Higher Bond Yields In 2018?

George Yacik - INO.com Contributor - Fed & Interest Rates

As a homeowner in a high-tax Blue state, I’m not sure I have a whole lot to be personally happy about in the Trump tax reform bill. My state’s government, which is already teetering financially, isn’t likely to reduce its own taxes to compensate for the cap on deducting state and local taxes. Nevertheless, I’m happy that the measure passed.

For one thing, it’s heartening to see the Republicans stand fast for a change and actually follow through on something their constituents have demanded and expected from them, rather than caving in the face of criticism from their liberal opponents in Congress and the press. I’m also getting a lot of enjoyment listening to the breathless hyperbole by Nancy “Armageddon” Pelosi, Chuck “Fake Tears” Schumer and the gang denouncing the bill, plus the stories by their allies in the press about the “victims” of tax reform, neglecting to mention the “victims” at AT&T, Wells Fargo and all who are being given immediate raises as a result of the measure.

Not a whole lot has been written or said about one of the more likely consequences of the package, and that’s that interest rates are going to move higher in 2018.

Already, in just a few days leading up to the passage of the bill, the yield on the 10-year Treasury note jumped 15 basis points to 2.50%, its highest level since last March and just 10 or so bps below its high for the year. It’s likely to rise further in 2018. Here’s why.

First, as Nancy and Chuck never seem to notice, the economy is on fire. Last week the government confirmed that GDP growth exceeded 3% for the second straight quarter, while the Federal Reserve Bank of Atlanta’s GDP Now forecaster is expecting 3.3% growth in the fourth quarter, which would make it three straight – that hasn’t happened since 2004. And that’s just in anticipation of tax relief becoming a reality. What happens in 2018 when the lower rates actually kick in?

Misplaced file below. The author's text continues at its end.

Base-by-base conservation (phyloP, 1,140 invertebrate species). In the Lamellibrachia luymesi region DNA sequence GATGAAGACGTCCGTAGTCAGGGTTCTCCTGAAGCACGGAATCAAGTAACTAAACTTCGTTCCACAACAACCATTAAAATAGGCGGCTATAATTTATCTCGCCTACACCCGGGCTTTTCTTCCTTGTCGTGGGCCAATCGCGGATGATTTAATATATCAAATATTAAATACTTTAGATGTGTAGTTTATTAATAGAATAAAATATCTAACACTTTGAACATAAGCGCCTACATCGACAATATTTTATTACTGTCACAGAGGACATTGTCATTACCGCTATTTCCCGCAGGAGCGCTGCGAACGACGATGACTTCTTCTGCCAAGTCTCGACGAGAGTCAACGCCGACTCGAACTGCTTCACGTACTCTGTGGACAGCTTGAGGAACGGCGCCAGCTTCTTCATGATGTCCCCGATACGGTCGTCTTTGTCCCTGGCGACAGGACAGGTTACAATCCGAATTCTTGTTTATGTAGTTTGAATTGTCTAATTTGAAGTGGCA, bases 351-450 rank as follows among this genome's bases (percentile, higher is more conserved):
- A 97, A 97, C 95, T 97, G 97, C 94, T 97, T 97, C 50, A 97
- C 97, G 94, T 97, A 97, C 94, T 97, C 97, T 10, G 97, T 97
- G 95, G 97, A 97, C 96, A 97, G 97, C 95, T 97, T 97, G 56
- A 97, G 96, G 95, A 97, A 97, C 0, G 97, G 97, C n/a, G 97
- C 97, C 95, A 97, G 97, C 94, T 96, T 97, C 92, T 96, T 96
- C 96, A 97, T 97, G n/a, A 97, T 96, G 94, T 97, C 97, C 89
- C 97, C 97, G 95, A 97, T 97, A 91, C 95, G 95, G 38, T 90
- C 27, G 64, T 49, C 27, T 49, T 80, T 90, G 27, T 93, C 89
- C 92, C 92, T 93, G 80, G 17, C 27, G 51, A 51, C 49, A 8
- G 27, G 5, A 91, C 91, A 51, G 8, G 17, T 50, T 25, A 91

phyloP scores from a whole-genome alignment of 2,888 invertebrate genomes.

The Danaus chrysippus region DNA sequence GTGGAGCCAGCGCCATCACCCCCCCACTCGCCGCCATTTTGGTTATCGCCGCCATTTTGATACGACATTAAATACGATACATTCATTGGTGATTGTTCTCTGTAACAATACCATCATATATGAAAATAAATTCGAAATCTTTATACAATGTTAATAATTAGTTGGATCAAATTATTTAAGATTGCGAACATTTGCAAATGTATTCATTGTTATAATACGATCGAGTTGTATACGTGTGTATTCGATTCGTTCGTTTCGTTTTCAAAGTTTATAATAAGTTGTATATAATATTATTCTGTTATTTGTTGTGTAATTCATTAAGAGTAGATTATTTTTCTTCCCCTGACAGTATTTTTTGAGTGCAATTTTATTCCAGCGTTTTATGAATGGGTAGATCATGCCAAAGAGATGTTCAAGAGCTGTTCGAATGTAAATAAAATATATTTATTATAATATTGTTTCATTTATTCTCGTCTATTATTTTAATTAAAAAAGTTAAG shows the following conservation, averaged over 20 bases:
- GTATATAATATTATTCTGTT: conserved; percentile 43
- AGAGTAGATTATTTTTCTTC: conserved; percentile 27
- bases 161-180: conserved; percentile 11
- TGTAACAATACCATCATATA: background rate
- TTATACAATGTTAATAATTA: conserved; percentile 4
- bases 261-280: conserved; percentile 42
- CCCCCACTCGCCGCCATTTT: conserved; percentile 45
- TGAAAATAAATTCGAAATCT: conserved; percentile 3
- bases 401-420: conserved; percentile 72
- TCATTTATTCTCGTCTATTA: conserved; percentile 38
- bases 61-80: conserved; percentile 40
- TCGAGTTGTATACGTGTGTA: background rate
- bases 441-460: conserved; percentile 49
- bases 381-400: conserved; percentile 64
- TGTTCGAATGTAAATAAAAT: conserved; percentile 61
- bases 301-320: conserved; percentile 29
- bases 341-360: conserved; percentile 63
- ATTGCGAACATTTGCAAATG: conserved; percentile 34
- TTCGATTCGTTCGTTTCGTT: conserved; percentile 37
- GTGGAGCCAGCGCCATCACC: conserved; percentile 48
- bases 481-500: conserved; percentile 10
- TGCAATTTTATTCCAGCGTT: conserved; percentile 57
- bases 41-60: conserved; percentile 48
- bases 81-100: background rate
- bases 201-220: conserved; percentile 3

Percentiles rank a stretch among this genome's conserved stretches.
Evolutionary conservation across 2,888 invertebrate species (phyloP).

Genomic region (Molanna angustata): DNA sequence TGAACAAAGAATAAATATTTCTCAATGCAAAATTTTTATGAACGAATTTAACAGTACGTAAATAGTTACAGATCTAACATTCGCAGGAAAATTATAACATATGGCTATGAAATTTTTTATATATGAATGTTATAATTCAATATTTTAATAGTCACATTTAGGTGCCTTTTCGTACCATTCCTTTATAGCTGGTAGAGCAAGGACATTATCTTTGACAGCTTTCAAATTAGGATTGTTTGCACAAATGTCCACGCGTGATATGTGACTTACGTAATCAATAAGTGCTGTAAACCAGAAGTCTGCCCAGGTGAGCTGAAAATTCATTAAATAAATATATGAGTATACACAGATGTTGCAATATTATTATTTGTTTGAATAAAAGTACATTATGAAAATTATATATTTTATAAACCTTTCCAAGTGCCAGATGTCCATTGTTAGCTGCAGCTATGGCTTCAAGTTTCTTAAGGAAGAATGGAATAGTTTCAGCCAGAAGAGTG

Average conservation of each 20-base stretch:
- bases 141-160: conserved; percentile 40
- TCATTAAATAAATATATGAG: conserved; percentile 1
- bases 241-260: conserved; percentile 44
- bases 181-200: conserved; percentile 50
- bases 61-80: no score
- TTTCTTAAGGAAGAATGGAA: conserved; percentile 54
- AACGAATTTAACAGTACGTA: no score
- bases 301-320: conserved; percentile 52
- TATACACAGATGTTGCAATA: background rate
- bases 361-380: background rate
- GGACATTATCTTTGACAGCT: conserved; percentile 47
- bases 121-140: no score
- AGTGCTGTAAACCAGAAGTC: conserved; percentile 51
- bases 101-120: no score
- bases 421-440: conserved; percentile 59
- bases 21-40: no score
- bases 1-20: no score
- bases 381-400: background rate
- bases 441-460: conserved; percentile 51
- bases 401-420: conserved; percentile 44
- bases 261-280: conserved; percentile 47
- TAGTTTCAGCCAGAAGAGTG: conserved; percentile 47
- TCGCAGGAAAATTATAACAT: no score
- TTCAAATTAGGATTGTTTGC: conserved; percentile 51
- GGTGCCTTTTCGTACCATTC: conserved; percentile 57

As we know from our Economics 101 class, economic growth usually leads to higher interest rates, as more consumers and businesses borrow, therefore raising its price. How we escape the basic laws of supply-and-demand this time around, I don’t know.

The one body capable of overruling that law – the U.S. Federal Reserve Board – isn’t likely to intervene anymore. As we know, it raised its benchmark federal funds rate another quarter of a percentage point at its December meeting and has signaled at least three more rate hikes next year, while some prognosticators – count me among them – wouldn’t be surprised at a fourth.

But rate hikes are only one thing on the Fed’s agenda. The other is its intention to start reducing its massive $4.5 trillion balance sheet. That has its own possible (upward) impact on interest rates, but it could be aggravated by the Treasury’s borrowing needs, which – as always – are going up, only more so going forward due to higher deficit spending as a result of the tax cuts.

As reported by Bloomberg, government debt sales are expected to more than double next year to $1.3 trillion, the most since 2010, according to JPMorgan Chase. With the Fed largely out of the market for new issuance, someone’s going to have to pick up the slack, and yields are going to have to rise to make bonds attractive, which they most likely will. Advantage, bond buyers.

However, I wouldn’t get overly worried or carried away that interest rates are going to head into the stratosphere unless you think a 3% 10-year bond yield is the stratosphere.

As we have been told over and over, there is a lot of investor money parked on the sidelines waiting for the right opportunity to put to work. Following 25%+-plus returns in 2017, its hard to imagine the stock market replicating that performance in 2018, or anything close to it. I see equity investors taking profits next year and moving some of that money into higher-yielding bonds.

Corporations, which have been heavy borrowers the past few years as long-term interest rates hit record low levels, are now likely to turn into bond buyers. While it would be nice to believe that corporations are going to take all of that extra money they’ll have after their tax rates are cut to 21% from 35% and give it away to their employees and shareholders, that’s probably unlikely to happen. Some of that money will be invested in government bonds.

In particular, commercial banks are likely to ramp up their purchases by about $150 billion, according to Credit Suisse forecasts quoted by Bloomberg. Insurance companies, too, have been starving for higher-yielding bonds to fund their obligations, so they’ll be active buyers as well. Then there are foreign buyers, like the Chinese, or U.S. retail investors, either directly or through mutual funds and ETFs.

So, we can expect most of the bigger supply of bonds to find a home. Yes, yields will rise from here, but not as much as some people expect. So relax and enjoy the holidays.

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George Yacik
INO.com Contributor - Fed & Interest Rates

Disclosure: This article is the opinion of the contributor themselves. The above is a matter of opinion provided for general information purposes only and is not intended as investment advice. This contributor is not receiving compensation (other than from INO.com) for their opinion.